Our thoughts quickly become our beliefs when we reinforce them with our feelings. In turn, these beliefs become our reality. They can affect us profoundly in so many ways and drive the things we do.
You might be left wondering, is there a way to alter your perception? Can you possibly train your mind to think differently? The answer might surprise you.
I’m Dr. Debi Silber, and welcome to another exciting episode of “A Dose of Dr. Debi.” Today, we will be discussing how you can be intentional when making conclusions about yourself and your life.
In This Episode
- Understand how you become what you think
- Find out what your beliefs are and how your environment shaped them
- Learn how you can rewire your beliefs and create new realities
Hi there, Dr. Debi here with A Dose of Dr. Debi. So today I want to talk about beliefs and here’s why. I had a conversation with one of our members in The PBT Institute just yesterday, and she was talking about having this great sense of unworthiness. It’s been plaguing her whole life and she’s in her 50s. For the last 50 something years, she’s always felt unworthy, and she’s wondering if she could ever change how she feels. The answer is absolutely 100%, yes you can. But first, we need to look at our beliefs. Here’s the thing, your beliefs are no more than the repetition of an idea from someone you trust. Someone that you trusted (a parent, teacher, someone in a religious capacity) said something to you enough times, and it became your belief.
You may have taken it on and kept repeating it to yourself when they stopped saying it. It doesn’t make it good or bad. It doesn’t make it right or wrong. It doesn’t make it true, but it makes it yours. And once these beliefs are laid down, we don’t question them. But what happens is, it doesn’t start as a belief. It starts as a thought, and the meaning we give to something fuels it and can turn it into a belief that serves us or not.
These beliefs are formed from something mild to something traumatic. I’m going to give you an example of something that could have been mild, but can be turned into something that can play you your whole life until you’re aware of it. Let’s say you’re a little kid and you had some earth-shattering news to share with your mom. You race into the kitchen and she’s on the phone, so she “shushes” you. For her, it didn’t mean anything. But at that moment you could have made that to mean, “I don’t matter.” And then you know what you do? You take that thought, and then you feed it. You fuel it with some emotion, you put some feeling behind it. You keep thinking about it over and over — you add more feeling, more emotion, and your mind wants to prove you right. So when you’ve done that enough times, your mind thinks: “Oh I didn’t realize you wanted to keep this going. No worries, I’ll just stick this in your subconscious and keep it running as a subconscious program. You go about your business.”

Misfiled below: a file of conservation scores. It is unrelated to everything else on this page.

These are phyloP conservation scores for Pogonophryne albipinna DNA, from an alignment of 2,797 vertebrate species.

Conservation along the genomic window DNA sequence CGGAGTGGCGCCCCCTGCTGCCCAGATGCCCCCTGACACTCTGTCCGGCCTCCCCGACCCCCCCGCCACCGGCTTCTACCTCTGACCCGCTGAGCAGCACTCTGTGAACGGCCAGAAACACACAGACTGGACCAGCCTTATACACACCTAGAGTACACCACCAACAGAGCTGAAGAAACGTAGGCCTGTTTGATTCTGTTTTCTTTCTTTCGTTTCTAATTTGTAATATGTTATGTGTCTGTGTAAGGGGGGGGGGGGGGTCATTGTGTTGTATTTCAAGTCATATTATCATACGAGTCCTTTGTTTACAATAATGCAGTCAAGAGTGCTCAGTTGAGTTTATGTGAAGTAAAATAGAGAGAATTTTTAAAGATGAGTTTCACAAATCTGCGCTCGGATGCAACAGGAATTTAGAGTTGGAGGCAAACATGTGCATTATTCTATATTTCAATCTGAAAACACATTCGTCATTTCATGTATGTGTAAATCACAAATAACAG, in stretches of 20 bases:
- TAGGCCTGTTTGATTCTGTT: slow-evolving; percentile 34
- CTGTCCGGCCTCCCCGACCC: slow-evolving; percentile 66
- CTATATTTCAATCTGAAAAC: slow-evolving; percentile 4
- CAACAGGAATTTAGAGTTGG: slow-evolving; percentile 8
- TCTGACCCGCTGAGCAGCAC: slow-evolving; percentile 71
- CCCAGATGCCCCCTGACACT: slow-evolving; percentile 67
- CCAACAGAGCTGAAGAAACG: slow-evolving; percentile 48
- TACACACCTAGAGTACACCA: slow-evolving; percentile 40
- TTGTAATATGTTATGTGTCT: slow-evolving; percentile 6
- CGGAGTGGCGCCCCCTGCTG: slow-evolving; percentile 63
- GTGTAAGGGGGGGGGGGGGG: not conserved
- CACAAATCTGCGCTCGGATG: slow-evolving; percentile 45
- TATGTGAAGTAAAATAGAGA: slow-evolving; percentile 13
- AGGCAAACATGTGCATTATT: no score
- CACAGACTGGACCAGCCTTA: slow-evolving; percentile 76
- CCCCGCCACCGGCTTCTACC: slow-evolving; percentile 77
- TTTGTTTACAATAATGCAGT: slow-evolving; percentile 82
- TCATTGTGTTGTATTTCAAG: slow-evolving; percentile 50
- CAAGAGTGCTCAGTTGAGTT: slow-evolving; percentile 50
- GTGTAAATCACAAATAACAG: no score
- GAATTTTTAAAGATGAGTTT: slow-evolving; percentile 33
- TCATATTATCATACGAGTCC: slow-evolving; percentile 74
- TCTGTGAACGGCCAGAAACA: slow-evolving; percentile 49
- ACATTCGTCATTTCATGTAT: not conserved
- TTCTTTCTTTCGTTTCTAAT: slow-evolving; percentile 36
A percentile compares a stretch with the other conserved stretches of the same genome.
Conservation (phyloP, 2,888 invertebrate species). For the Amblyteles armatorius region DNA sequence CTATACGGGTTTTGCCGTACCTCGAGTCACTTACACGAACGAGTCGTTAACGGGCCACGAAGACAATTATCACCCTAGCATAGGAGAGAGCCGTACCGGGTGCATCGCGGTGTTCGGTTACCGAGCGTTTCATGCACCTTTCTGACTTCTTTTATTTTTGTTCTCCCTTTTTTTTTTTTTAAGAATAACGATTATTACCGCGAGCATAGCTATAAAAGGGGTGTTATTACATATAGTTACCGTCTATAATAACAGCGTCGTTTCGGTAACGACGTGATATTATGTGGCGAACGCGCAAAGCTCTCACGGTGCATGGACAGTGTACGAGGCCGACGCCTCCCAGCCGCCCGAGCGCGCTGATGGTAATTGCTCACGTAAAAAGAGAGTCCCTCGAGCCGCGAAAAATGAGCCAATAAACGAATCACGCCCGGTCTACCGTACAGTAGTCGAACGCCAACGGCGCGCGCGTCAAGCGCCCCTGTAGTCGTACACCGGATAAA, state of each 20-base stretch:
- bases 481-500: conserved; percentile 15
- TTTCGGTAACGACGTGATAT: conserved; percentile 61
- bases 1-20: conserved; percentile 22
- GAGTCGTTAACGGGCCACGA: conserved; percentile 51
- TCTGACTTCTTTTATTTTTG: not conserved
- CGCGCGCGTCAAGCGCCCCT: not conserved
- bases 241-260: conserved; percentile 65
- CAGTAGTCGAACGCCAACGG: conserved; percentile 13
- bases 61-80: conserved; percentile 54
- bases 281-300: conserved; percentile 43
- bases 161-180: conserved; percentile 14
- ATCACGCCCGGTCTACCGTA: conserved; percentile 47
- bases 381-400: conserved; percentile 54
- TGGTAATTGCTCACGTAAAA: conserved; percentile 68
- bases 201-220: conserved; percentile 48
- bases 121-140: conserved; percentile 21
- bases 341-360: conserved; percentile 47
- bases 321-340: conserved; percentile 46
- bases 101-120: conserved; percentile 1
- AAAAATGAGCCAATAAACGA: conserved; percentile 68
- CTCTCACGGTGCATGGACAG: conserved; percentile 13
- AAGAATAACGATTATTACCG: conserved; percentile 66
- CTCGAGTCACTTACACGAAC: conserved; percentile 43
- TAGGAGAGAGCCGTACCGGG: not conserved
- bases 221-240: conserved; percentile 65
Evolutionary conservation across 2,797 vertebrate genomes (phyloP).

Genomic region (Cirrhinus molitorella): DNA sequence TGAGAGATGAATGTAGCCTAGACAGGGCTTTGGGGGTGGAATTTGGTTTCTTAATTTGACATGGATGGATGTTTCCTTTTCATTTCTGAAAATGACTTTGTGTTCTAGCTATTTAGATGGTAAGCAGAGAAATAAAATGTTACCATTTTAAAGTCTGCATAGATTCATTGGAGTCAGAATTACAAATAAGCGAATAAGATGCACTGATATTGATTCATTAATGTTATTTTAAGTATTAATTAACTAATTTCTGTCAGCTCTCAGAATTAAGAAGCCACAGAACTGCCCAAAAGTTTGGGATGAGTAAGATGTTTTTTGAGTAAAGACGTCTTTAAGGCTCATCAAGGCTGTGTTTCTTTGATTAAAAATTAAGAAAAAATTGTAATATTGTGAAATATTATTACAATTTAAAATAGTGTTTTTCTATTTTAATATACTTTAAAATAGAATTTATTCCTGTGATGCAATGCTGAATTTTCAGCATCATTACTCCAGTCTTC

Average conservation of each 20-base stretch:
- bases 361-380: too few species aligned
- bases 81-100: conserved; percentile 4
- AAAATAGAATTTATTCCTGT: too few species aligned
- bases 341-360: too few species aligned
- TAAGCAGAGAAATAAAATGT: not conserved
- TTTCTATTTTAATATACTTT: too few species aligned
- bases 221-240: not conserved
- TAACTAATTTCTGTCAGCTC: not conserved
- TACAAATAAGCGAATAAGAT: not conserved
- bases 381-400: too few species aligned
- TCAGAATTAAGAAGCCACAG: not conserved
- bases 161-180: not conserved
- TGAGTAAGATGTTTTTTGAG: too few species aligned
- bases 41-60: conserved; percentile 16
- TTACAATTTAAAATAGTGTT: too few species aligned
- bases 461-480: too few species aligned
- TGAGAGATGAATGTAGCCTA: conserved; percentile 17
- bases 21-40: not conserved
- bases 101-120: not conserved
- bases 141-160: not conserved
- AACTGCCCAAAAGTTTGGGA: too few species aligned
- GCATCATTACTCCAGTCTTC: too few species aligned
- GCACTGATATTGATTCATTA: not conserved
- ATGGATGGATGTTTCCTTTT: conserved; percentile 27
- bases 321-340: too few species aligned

Now we have between 60 to 80,000 thoughts a day. The majority of them are negative. If you have some version of, “I don’t matter,” or “I’m not worthy,” running as a subconscious program throughout your day, can you see how that’s going to show up? It shows up in what you do, in what you say, how you act, how you interact, how you react, what you wear, and what you eat and all of it. And what happens is the longer we do that, it becomes who we are. Then we will constantly find confirming evidence to support it. We have relationships that support it, we make decisions that support it and it becomes who we are.
So what I wanted to give to you today was a way to see what’s under the hood here. What are these subconscious beliefs and behaviors that may be holding you back? Because it’s not what you consciously think; these are subconscious beliefs and behaviors that are driving every single thing you do. If you’ve ever seen a picture of an iceberg, only about 10% is above the surface, 90% is below. What’s wrecking the ship, if you were to crash into it, it’s not the 10% above, it’s that 90% below. What’s taking you off course from where you want to be is that 90% below.
Here’s something I want you to write down:
When you have some time, free flow that and see what shows up. Whatever shows up, those are your limiting beliefs. Once you’ve done that, find the one that gives you the biggest emotional charge, like maybe you wrote, “I’m so lazy”, or “I’ll never get out of debt,” whatever it is for you. The one that really gives you that charge, encircle it. So now you know that’s the biggest one you want to work on.